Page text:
Lighting is everything: the secret component to the wedding photos you love
Ever since you got engaged, you've probably spent a good deal of time pouring through Pinterest and the galleries on wedding photographer websites, loving all of the eye candy. You fall in love with a photographer because you want photos like you see on his or her website, you sign a contract and you just know the photographer will show up on your wedding day and you'll end up with photos just as beautiful as those.
And in all likelihood, you will, if you've hired a professional photographer. But there's something in the photos you may not realize you're seeing, and it's the secret component to any beautiful photo:
So often, wedding timelines and shooting locations can work against a photographer. And a skilled wedding photographer is prepared to create beautiful photographs on any timeline in any environment. But there are ways to make your wedding day more photo-friendly, ensuring you're providing an environment conducive to creating those gorgeous looks you're after.
Crafting a timeline with light in mind is pretty important. We always recommend ensuring your portrait time will fall within golden hour, which is the hour before sunset when the sun is laying low on the horizon, casting a beautiful soft glow. It's natural to assume taking photos in the middle of a bright, sunny day is ideal, but the truth is, such lighting conditions are actually not going to yield flattering portraits of people.
I took this handsome model outside today to demonstrate how photographing a person at the right time of day can make such a difference. It was a bright, sunny, beautiful day in Eastern North Carolina. The photo on the left was taken at about 1:30 in the afternoon, the sun is high in the sky. The colors in the landscape are certainly saturated, but the shadows are harsh and Victor is squinting in the sun. If I had him standing any closer to the large tree in our yard, he would have had harsh shadows all across his face and body (so imagine having a couple standing in their wedding ceremony facing each other, right in front of an arbor - shadows, shadows everywhere). The photo on the right was taken about an hour and a half before sunset, the sun had dipped low on the horizon just below the trees surrounding our neighborhood. The harsh shadows are gone, you can clearly see Victor's eyes and he doesn't have to squint. There are no more intense shadows cutting across the landscape in the background. The light is soft and even, pleasing to the eye and altogether flattering. I use the example of the wedding ceremony for good reason - when we're just taking portraits of people we tend to have a lot more control of all of the variables by introducing our own light, positioning our subjects, choosing the locations, etc. A wedding ceremony is completely out of our control, which is why we recommend scheduling an outdoor ceremony & portrait time for as close to golden hour as you can reasonably get.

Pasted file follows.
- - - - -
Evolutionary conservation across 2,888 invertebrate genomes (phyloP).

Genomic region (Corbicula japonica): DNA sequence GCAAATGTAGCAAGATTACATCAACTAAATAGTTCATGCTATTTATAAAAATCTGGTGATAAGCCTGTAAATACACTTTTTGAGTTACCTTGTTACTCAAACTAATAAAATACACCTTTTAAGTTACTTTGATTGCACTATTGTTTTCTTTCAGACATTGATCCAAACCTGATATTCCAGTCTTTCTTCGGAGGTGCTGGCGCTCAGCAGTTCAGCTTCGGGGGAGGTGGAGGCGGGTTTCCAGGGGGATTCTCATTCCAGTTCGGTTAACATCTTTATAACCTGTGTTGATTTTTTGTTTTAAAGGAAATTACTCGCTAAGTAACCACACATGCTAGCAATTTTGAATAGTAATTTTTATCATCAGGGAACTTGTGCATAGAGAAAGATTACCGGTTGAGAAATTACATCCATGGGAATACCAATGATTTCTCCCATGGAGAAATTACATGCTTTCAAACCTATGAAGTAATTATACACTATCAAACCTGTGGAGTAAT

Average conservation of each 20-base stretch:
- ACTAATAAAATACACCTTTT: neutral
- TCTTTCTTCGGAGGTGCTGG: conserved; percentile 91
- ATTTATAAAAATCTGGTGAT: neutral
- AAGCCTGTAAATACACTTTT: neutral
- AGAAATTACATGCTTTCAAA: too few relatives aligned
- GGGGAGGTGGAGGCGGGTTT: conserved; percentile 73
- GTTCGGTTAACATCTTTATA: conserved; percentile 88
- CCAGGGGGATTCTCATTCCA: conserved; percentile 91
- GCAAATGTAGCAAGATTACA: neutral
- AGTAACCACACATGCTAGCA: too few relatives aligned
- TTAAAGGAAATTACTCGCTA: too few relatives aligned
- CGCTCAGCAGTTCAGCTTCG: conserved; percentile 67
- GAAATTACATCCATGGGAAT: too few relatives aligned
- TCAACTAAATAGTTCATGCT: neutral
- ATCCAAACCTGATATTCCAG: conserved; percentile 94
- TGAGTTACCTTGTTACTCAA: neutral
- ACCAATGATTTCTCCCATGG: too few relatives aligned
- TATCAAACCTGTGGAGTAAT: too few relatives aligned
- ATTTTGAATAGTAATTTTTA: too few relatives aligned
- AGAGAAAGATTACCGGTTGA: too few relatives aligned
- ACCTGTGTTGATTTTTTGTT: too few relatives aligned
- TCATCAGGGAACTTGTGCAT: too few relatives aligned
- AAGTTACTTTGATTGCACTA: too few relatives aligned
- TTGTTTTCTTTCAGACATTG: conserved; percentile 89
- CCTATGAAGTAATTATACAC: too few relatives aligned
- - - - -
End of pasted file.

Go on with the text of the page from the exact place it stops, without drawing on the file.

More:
Planning all of your wedding day locations (where you're getting ready, ceremony, portrait spots, reception) with light in mind is huge. Large rooms with lots of natural light are perfect for getting ready photos. Don't forget that where you're getting ready is not just where photos will be taken of you putting on your dress, but all of your pretty detail shots of your shoes, earrings, bouquet, invitations, etc. If you can make a pretty "getting ready" location happen, we promise it's worth it.
When we arrive to any venue, one of the first things we like to do is scope it out. We're looking at potential shooting locations with interesting textures, colors, backgrounds and most importantly - beautiful light. This may mean that we choose a spot that isn't immediately obvious to clients. We want to show off the beauty of your venue, but try to place some trust in the fact that we're working to create the absolute best images for you.
A good number of the photos you receive of your wedding day will be taken during your reception, which is why we always like to see couples adding lighting to make a dark space more dynamic for photographs. Candles, uplighting, and cafe lights can go a very long way.